In a corner of a Denmark living history museum, there’s an entire apartment that looks like it’s been plucked right out of the 1950s—from the furniture to the foods and even the electrical outlets. Called the House of Memories, this staged scene helps those with Alzheimer’s and other dementias recall events from their early adulthood, the period when memories seem to be best preserved.
When the museum docent, in period dress, asks visitors to tell her about certain things in the apartment or even use items to make their own coffee or turn on a lamp, for example, these associative triggers can cause memories to come flooding back for people with memory loss. Remembering events, people and stories in turn has been shown to lighten visitors’ moods, start conversations and even result in more significant changes like people beginning to talk after years of silence or walking around without their canes.
San Diego in the ’50s
This principle of reminiscence therapy (RT) will also be applied in San Diego as soon as 2018. There, senior living experts are building a very realistic, scaled version of the city, circa 1953 to 1961, called Town Square. Those with memory loss will enjoy guided interactions through the village, which includes all the key elements like a city hall, working movie theater and restaurant, park, garage with a 1959 Ford T-Bird, and more. The objective is for the tours to become strolls down memory lane.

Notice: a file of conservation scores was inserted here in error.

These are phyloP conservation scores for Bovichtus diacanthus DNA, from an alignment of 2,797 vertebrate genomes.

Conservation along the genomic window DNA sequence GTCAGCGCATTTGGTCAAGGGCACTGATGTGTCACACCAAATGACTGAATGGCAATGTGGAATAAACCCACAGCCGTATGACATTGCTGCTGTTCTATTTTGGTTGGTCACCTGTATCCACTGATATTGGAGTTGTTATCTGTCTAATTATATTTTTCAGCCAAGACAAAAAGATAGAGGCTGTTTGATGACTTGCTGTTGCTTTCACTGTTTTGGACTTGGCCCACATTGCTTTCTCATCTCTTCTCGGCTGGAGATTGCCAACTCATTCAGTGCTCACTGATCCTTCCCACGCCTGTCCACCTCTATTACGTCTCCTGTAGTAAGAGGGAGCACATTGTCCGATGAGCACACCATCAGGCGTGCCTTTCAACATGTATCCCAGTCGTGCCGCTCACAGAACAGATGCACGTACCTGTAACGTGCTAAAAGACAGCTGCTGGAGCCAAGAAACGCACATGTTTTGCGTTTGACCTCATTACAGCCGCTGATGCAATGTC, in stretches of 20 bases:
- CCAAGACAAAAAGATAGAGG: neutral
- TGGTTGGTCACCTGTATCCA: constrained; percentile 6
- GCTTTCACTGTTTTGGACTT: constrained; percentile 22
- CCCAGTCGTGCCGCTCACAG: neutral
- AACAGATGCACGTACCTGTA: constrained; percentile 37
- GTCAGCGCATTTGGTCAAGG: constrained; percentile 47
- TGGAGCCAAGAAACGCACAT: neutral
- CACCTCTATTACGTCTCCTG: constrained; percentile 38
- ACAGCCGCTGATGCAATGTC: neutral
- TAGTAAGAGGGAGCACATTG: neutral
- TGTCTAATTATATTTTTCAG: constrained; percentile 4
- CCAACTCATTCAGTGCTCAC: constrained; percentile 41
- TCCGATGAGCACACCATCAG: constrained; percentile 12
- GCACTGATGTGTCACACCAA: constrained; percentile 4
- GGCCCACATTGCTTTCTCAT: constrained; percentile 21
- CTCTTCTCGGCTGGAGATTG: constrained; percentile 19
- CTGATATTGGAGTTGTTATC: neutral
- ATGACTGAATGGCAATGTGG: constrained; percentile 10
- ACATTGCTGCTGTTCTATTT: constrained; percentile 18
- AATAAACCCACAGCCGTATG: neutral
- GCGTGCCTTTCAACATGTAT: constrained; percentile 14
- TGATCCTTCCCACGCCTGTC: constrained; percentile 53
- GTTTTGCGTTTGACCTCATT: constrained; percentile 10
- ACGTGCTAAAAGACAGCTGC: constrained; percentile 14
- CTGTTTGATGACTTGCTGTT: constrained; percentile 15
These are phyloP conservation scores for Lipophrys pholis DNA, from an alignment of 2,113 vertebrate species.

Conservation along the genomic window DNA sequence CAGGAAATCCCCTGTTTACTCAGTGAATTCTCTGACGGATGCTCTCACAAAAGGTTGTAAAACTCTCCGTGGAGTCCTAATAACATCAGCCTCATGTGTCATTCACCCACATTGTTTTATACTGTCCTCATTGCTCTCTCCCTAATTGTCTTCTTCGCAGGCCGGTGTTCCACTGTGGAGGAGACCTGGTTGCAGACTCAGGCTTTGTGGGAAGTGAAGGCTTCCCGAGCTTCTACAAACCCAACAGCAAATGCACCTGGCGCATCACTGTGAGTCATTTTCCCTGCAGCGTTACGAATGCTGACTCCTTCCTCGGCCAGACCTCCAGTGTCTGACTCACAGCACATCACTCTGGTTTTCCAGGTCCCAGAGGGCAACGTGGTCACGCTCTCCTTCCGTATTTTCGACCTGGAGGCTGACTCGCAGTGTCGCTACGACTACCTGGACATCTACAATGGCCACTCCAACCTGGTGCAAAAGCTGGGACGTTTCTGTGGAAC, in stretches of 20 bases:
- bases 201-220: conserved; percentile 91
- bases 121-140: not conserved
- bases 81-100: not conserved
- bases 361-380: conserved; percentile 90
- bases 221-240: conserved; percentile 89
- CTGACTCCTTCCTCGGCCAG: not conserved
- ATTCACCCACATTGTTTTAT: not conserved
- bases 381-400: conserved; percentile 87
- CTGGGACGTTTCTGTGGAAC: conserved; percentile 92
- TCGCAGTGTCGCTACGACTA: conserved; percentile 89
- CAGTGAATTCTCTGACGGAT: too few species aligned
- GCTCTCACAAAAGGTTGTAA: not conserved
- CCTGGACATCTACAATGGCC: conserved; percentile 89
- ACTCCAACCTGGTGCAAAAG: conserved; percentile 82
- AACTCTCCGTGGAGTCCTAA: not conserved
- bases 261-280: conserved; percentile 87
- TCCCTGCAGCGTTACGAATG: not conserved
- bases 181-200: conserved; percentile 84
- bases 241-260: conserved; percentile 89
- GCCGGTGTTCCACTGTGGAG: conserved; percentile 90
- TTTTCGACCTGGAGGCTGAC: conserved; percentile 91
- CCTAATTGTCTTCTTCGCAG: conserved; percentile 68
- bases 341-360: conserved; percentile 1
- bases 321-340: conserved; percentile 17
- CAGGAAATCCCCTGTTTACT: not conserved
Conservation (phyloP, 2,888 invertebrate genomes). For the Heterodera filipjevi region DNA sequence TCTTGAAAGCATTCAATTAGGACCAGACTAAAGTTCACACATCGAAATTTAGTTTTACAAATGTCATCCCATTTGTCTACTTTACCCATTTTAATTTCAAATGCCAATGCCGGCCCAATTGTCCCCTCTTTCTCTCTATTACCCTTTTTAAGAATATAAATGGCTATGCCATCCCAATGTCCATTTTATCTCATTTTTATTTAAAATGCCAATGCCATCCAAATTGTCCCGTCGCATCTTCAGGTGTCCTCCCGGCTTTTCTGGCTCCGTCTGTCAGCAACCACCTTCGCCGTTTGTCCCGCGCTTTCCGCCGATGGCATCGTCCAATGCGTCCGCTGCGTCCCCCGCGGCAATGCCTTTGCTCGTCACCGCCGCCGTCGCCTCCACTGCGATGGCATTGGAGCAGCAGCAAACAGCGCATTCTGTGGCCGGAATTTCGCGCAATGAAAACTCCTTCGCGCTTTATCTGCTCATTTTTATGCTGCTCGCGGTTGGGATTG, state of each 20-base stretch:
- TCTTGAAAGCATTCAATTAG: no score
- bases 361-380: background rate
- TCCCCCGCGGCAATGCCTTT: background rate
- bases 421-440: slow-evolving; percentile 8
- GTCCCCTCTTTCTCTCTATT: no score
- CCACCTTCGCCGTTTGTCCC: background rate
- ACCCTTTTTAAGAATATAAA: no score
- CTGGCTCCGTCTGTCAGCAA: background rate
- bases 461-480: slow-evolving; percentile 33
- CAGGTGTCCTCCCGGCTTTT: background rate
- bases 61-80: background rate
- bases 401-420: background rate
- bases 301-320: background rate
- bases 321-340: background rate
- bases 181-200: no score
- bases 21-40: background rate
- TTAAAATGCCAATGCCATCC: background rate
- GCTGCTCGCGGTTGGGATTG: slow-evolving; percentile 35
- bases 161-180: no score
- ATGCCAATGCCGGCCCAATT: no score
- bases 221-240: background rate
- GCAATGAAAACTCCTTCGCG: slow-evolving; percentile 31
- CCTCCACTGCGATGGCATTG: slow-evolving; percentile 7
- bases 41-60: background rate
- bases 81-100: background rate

Dutch Village for Those Living with Dementia
If reminiscing for a few hours seems to help those with Alzheimer’s, could living in such a place be even more beneficial? Hogeway, a Dutch village outside of Amsterdam, is putting this question to the test. In this self-contained village, people with Alzheimer’s and other types of dementia actually live in homes echoing the 1950s, 1970s and 2000s, with the freedom to go wherever they please within the village. Healthcare professionals, posing as grocery store cashiers, post office clerks and gardeners, etc., interact and spend time with them, while inconspicuously providing the care they need.
While this living arrangement certainly jogs residents’ memories, the real value of a village like Hogeway is keeping those with memory loss from becoming isolated and helping them feel normal again. In fact, CNN reported that people living in Hogeway need less medication, eat better, seem happier and even live longer than their peers in traditional memory-care facilities.
While similar communities for dementia patients are planned for other parts of Europe, costs may make this model of memory care prohibitive for implementation in the United States anytime soon. But who knows what the future holds?